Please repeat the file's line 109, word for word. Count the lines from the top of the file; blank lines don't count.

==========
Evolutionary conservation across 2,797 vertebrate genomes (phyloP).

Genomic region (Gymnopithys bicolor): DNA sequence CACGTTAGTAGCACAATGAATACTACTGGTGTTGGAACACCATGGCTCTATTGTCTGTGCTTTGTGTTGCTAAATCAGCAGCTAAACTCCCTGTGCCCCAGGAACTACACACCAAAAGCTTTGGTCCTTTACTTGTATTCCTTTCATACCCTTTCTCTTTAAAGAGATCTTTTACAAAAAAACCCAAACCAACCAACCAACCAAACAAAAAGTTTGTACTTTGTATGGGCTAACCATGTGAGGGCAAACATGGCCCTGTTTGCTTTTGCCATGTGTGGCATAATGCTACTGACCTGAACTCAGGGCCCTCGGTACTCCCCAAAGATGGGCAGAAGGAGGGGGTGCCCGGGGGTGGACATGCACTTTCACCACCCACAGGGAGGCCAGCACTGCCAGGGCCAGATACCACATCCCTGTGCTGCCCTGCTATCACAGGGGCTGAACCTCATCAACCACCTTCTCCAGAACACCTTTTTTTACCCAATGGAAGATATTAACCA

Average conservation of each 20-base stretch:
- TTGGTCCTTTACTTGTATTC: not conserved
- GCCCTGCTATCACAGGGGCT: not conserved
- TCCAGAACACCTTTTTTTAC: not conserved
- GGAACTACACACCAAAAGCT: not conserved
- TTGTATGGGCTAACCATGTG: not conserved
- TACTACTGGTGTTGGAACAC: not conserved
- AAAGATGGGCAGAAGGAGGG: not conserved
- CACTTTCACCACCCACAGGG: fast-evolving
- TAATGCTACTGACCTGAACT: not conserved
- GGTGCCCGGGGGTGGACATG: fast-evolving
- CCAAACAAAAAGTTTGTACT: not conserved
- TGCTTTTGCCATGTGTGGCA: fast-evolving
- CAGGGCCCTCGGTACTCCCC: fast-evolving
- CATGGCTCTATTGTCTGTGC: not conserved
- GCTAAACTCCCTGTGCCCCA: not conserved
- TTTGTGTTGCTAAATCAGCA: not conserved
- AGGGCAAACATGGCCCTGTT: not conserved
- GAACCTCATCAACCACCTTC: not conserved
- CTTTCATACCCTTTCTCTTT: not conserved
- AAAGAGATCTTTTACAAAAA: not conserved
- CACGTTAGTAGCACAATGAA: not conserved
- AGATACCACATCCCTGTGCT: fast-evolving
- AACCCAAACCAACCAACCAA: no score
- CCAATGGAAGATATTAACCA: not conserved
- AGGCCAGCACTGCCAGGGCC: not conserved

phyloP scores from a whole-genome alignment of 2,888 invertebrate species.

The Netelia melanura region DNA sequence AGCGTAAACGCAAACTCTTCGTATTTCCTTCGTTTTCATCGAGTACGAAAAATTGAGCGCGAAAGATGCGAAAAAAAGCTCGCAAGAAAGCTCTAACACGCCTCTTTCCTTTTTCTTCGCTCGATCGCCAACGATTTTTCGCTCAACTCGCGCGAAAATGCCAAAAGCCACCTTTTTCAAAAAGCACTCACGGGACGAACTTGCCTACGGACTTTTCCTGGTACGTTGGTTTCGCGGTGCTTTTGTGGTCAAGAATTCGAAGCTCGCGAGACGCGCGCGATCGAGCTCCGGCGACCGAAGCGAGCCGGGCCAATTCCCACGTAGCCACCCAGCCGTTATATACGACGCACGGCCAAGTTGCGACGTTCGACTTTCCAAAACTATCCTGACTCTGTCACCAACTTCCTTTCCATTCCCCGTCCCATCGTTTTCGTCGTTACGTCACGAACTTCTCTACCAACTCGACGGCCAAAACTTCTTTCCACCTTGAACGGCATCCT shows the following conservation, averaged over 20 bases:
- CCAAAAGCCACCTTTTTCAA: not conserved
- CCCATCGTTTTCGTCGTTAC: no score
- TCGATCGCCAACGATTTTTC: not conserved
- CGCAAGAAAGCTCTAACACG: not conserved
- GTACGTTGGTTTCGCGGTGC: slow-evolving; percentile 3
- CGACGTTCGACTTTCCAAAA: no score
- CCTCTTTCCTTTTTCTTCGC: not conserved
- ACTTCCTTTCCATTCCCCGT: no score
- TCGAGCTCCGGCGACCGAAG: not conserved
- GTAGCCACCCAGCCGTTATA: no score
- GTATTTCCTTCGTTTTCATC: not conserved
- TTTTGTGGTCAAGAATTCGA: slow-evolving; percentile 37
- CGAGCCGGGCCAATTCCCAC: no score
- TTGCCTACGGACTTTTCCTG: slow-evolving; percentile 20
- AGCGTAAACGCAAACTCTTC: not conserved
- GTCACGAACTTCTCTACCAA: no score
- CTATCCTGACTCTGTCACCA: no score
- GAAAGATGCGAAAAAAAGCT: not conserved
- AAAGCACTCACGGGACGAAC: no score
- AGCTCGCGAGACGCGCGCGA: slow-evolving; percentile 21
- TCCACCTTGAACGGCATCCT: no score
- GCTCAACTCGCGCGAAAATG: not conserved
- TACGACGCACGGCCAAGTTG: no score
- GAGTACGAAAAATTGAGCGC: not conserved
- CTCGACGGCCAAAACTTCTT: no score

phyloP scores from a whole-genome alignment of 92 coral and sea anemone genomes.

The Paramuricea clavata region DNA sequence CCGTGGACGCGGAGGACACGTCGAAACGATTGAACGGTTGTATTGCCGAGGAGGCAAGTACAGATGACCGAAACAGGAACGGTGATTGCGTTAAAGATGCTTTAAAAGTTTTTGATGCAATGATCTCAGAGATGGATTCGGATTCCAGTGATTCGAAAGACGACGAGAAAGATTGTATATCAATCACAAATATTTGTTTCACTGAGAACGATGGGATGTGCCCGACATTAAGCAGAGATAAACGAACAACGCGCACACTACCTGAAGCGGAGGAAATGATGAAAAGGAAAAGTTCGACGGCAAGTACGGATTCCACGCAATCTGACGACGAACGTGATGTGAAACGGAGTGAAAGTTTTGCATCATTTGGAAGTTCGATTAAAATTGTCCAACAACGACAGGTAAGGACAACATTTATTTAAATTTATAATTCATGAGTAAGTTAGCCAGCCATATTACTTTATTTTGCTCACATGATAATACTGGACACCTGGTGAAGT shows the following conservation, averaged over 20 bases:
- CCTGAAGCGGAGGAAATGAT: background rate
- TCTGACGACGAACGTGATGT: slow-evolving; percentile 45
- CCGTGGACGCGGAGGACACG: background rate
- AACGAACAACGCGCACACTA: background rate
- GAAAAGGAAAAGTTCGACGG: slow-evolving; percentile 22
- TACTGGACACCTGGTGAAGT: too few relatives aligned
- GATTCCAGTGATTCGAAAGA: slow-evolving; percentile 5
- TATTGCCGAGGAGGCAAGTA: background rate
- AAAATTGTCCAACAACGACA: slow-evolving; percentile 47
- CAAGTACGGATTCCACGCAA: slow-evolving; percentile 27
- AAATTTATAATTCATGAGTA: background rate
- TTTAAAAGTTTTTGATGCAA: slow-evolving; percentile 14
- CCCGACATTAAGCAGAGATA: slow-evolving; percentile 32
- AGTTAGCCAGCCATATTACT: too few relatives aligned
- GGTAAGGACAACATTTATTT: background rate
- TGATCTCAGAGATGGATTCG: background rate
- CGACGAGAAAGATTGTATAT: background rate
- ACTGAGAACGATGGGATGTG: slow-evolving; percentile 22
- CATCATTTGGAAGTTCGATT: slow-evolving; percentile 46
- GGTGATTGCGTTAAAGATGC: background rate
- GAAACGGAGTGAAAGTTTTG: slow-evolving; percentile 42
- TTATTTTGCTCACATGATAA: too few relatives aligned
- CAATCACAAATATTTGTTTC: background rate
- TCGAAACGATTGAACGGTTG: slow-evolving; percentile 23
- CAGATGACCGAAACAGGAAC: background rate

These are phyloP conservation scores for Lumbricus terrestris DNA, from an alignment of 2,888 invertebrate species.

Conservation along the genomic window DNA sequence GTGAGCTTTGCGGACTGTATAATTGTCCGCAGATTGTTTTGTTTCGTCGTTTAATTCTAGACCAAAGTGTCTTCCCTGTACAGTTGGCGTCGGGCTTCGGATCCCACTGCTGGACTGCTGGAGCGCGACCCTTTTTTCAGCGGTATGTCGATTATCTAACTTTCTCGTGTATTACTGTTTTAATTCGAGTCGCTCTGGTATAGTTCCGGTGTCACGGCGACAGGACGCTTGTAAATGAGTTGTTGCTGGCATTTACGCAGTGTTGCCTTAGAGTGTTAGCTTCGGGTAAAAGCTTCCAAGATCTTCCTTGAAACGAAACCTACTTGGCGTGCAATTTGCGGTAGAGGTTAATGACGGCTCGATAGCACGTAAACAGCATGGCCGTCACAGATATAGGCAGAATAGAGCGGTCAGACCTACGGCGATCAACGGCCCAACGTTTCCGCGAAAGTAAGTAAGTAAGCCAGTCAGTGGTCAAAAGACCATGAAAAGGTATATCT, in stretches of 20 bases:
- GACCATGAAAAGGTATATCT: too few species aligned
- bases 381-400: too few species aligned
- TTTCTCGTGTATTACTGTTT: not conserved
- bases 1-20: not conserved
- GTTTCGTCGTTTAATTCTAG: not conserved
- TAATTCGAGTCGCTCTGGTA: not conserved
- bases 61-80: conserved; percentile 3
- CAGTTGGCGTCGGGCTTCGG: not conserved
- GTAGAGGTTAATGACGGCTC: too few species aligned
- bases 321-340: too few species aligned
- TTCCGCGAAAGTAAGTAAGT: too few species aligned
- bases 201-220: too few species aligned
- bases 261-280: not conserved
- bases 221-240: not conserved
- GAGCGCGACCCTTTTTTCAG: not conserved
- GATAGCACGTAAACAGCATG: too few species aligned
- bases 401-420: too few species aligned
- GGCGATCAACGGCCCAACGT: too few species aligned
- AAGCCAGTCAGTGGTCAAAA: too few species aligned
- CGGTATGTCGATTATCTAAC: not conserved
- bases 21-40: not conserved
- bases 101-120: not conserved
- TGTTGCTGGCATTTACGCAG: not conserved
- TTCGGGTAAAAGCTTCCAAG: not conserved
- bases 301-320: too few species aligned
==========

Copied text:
- bases 301-320: too few species aligned